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“We Shall Eat Apples Of Paradise…"
When Benjamin Franklin came home from France in diplomatic triumph, he left behind a lovely, highborn lady mourning the miles between them.
June 1959 | Volume 10, Issue 4
You combine with the best heart, when you wish, the soundest moral teaching, a lively imagination, and that droll roguishness which shows that the wisest of men allows his wisdom to be perpetually broken against the rocks of femininity.” It is not Ben Franklin the essayist or philomath or pamphleteer that Madame d’Hardancourt Brillon de Jouy is here praising, though in these areas his accomplishment had been substantial, but Franklin the letter writer. He in turn always found her letters a delightful contrast to the written requests that endlessly beset him at the American Embassy in Paris. Between 1777 and 1789 they exchanged over 150 letters and several bagatelles and poems, all of them in French except his final letter, in which (one hastens to add) he demonstrated a wit, tact, and sympathy that equaled hers. This correspondence, more than half of it still unpublished, is now among the Franklin Papers at the American Philosophical Society in Philadelphia.
Chauncey Tinker wisely observes that “a letter is, by its very nature, not addressed to an audience, but to an individual; and as certainly as it becomes general in its appeal, it loses that intimacy of tone which is its peculiar charm.” The vitality of this correspondence between the sage American who was more than seventy and the beautiful French woman not yet forty lies in just such intimacy; its charm seems at times too fragile, as if gazing too long would dispel it altogether. An eavesdropper is persuaded that these two human beings, for all their difference in age, background, and temperament, were so nearly attuned that there sometimes occurred that almost unconscious transference of mind to mind which Dr. Johnson calls the supreme skill in letter writing.
At the end of 1776, Franklin sailed from Philadelphia, commissioned by the Congress to help negotiate a treaty of alliance with France: successful in this, he continued at Paris, serving as minister plenipotentiary even beyond the war’s end. So relentless were the demands of his post that not once in the nine years he was there did he leave the capital and its suburbs; as a consequence, he probably “saw little of France except the best of her”—his biographer James Parton is speaking—“her most enlightened men, her most pleasing women, her most pleasant places.” Throughout these years he lived at suburban Passy, “in a fine airy House upon a Hill, which has a large Garden with fine Walks in it,” where “ I have abundance of acquaintance, dine abroad six days in seven.”
Settling down in the midst of an ever-widening circle of friends, he soon felt rejuvenated; so much so that in 1780 he tells an old friend, “Being arrived at seventy [his age when he came to France], and considering that by travelling further in the same road I should probably be led to the grave, I stopped short, turned about, and walked back again: which having done these four years, you may now call me sixty-six.” In particular he was disposed, despite his uncertain French, to find stimulating the atmosphere of salons like that held by Madame Helvétius at nearby Auteuil. Rousseau has characterized salon conversation as flowing easily and naturally,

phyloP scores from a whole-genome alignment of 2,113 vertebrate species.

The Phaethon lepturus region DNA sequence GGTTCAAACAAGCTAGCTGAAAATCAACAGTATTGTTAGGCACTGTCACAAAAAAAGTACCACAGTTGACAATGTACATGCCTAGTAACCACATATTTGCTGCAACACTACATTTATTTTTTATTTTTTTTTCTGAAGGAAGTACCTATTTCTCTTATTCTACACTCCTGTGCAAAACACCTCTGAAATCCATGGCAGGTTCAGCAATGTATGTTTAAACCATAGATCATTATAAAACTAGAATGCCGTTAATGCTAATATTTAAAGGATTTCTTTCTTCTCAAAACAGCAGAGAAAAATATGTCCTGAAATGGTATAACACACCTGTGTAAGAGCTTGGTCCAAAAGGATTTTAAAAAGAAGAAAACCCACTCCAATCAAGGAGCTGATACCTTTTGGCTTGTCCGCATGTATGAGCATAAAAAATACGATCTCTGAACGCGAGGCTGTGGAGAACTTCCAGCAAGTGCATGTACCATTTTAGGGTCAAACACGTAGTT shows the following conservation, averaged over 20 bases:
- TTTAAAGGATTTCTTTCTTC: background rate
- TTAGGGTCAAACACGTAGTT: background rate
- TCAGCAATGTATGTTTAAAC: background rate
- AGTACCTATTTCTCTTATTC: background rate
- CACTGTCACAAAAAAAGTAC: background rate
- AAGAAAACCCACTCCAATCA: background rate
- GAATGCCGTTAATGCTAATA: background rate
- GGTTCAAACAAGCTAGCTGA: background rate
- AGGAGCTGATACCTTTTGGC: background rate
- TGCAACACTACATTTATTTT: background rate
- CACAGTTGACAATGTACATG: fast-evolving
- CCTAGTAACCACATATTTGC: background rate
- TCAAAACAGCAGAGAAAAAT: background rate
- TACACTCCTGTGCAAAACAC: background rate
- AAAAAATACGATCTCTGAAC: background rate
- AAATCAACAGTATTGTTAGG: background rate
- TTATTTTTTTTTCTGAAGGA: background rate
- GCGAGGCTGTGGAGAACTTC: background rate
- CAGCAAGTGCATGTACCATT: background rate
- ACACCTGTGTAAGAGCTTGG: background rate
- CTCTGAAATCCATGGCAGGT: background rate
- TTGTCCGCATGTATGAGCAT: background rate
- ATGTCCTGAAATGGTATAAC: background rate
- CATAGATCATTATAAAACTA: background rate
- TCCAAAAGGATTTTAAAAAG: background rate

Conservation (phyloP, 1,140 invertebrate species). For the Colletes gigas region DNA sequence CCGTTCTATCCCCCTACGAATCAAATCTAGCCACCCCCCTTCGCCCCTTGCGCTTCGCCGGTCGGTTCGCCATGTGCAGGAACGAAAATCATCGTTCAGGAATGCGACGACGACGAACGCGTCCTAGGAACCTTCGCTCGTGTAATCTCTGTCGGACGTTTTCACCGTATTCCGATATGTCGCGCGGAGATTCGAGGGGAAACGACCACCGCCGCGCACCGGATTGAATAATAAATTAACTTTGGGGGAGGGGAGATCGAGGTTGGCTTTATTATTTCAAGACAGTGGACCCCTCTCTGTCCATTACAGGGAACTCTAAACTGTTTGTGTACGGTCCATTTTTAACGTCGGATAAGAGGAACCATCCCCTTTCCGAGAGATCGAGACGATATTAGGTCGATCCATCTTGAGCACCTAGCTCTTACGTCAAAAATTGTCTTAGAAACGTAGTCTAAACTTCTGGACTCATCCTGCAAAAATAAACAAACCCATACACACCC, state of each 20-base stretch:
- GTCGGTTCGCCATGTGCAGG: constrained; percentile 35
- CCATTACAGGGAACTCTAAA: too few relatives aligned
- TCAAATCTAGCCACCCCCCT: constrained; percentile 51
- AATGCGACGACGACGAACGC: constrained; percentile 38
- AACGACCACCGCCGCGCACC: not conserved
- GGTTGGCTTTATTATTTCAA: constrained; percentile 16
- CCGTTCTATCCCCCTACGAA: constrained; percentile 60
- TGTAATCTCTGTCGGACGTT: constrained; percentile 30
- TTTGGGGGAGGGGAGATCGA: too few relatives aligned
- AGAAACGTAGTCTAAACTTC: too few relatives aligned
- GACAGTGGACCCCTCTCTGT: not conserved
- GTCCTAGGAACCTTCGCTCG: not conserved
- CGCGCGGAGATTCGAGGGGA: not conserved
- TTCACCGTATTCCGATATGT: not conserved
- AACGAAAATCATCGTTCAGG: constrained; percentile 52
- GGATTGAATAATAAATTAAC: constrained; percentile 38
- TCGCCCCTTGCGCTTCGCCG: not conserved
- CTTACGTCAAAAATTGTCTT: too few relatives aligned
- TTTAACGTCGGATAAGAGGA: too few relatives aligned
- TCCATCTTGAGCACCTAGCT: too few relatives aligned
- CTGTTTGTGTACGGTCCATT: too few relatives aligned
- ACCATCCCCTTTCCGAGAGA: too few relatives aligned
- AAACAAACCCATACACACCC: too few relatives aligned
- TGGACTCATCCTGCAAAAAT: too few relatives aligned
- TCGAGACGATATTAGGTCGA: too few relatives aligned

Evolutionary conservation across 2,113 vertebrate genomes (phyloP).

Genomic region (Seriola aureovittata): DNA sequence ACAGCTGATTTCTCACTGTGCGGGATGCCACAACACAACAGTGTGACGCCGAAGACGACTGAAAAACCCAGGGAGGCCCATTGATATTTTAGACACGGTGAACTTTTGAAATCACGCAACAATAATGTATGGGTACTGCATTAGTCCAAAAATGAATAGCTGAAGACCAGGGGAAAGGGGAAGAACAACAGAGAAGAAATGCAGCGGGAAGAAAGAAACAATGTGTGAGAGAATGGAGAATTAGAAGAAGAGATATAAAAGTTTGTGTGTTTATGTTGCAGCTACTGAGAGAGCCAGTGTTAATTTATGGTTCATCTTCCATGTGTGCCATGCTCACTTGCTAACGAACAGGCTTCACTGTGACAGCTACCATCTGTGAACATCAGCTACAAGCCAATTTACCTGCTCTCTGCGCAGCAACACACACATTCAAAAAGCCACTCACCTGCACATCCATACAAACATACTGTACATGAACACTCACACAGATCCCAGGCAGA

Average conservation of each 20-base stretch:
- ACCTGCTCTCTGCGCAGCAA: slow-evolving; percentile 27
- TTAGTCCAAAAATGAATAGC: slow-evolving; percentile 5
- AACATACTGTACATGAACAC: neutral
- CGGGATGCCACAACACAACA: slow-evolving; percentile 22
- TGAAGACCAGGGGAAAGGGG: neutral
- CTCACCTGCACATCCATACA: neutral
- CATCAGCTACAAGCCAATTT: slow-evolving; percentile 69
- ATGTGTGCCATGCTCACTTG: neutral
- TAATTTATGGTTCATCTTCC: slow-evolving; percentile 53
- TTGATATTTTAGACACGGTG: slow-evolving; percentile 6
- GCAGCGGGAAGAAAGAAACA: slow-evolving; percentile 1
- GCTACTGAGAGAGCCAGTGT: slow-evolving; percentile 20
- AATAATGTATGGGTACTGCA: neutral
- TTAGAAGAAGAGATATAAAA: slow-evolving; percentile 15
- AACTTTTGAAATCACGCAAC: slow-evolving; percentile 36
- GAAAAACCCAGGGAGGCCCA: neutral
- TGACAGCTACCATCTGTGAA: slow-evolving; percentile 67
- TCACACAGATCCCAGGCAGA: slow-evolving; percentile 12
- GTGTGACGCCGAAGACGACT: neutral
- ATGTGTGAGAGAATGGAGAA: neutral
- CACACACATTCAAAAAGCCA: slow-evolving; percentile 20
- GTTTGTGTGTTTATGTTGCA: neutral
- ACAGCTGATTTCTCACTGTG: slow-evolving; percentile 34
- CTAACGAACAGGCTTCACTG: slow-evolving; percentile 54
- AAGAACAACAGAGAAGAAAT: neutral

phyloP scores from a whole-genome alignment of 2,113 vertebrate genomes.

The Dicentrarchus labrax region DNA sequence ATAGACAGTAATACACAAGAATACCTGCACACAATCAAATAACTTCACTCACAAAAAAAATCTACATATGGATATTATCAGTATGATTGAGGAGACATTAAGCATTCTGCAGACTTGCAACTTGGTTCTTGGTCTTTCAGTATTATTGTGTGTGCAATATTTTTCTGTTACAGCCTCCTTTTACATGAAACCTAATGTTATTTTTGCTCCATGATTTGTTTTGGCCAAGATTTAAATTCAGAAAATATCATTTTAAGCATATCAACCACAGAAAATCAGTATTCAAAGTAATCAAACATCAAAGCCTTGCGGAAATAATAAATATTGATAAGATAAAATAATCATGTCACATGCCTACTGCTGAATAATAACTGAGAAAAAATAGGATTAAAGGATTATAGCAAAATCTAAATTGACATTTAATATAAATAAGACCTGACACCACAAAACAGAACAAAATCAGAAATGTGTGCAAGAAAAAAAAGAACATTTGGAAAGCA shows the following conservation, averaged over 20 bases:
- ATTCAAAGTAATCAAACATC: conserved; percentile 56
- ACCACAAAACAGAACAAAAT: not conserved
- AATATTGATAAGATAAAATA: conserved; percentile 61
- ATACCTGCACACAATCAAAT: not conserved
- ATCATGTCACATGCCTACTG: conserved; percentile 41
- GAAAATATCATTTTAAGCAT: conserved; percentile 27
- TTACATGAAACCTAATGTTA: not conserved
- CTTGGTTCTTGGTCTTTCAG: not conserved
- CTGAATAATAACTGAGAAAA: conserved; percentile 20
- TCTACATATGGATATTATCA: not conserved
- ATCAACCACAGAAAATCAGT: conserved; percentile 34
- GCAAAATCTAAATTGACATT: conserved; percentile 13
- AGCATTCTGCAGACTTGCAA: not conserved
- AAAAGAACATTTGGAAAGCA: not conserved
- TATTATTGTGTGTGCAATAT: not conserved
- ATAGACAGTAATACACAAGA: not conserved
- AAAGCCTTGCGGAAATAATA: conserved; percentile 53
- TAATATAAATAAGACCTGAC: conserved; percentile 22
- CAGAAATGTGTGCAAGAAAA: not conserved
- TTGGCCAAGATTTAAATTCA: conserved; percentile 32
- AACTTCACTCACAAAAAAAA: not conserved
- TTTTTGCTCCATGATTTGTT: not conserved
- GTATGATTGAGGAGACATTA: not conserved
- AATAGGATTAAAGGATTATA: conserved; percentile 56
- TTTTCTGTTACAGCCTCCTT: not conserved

neither dull nor frivolous, full of knowledge without being pedantic, gay but not noisy, polished without affectation, gallant and not merely insipid, playful but not ambiguous. Everything is discussed in order that every one may be able to say something, but no subject is plumbed to its depth for fear of becoming tedious. It is brought up quite by the way and rapidly disposed of, but precision gives an elegance to conversation in that every one gives his opinion in as few words as possible. No one attacks another’s point of View with warmth, and the latter docs not defend it with any obstinacy. People indulge in discussion in order to enlighten themselves, but stop before it can degenerate into a dispute.
If one allows for the more clearly self-conscious posture of the French salon, this characterization goes far toward defining the special charm of the letters which passed between Franklin and Madame Brillon.
She was 36 when Franklin met her in 1777. Her marriage to a treasury official 24 years her senior, judging by the tone of her letters, was one of convenience. “I know,” she confides, “that the man to whom my fate has bound me is a worthy person; I respect him as I should and as he deserves; perhaps my capacity for affection is too great for his heart to respond to.” And then, concerned for the happiness of her daughters: “We marry a young girl whose heart overflows with youth and its burning desires, to a man in whom all such feelings are extinct. We demand of this woman a perfect propriety. My friend, that is my story and that of how many others!”
She admitted to an “excessive sensitiveness” that made her “often the victim of a too tender soul and a too lively imagination.” Her physical condition, “which a mere whiff of air upsets,” kept her to her bed for long periods, and because of it she frequently went to the country. One year she wintered at Nice, an “eternal springtime” where her health and spirits revived. But she was most at home amidst the social round at Passy: tea, music, chess, visiting and receiving friends. And now there was Franklin. Having lost her own father early in life, she begs him, “Never call me anything but ‘my daughter.’” He in his lonely widower’s existence 3,000 miles from home and family was very pleased to accept the role.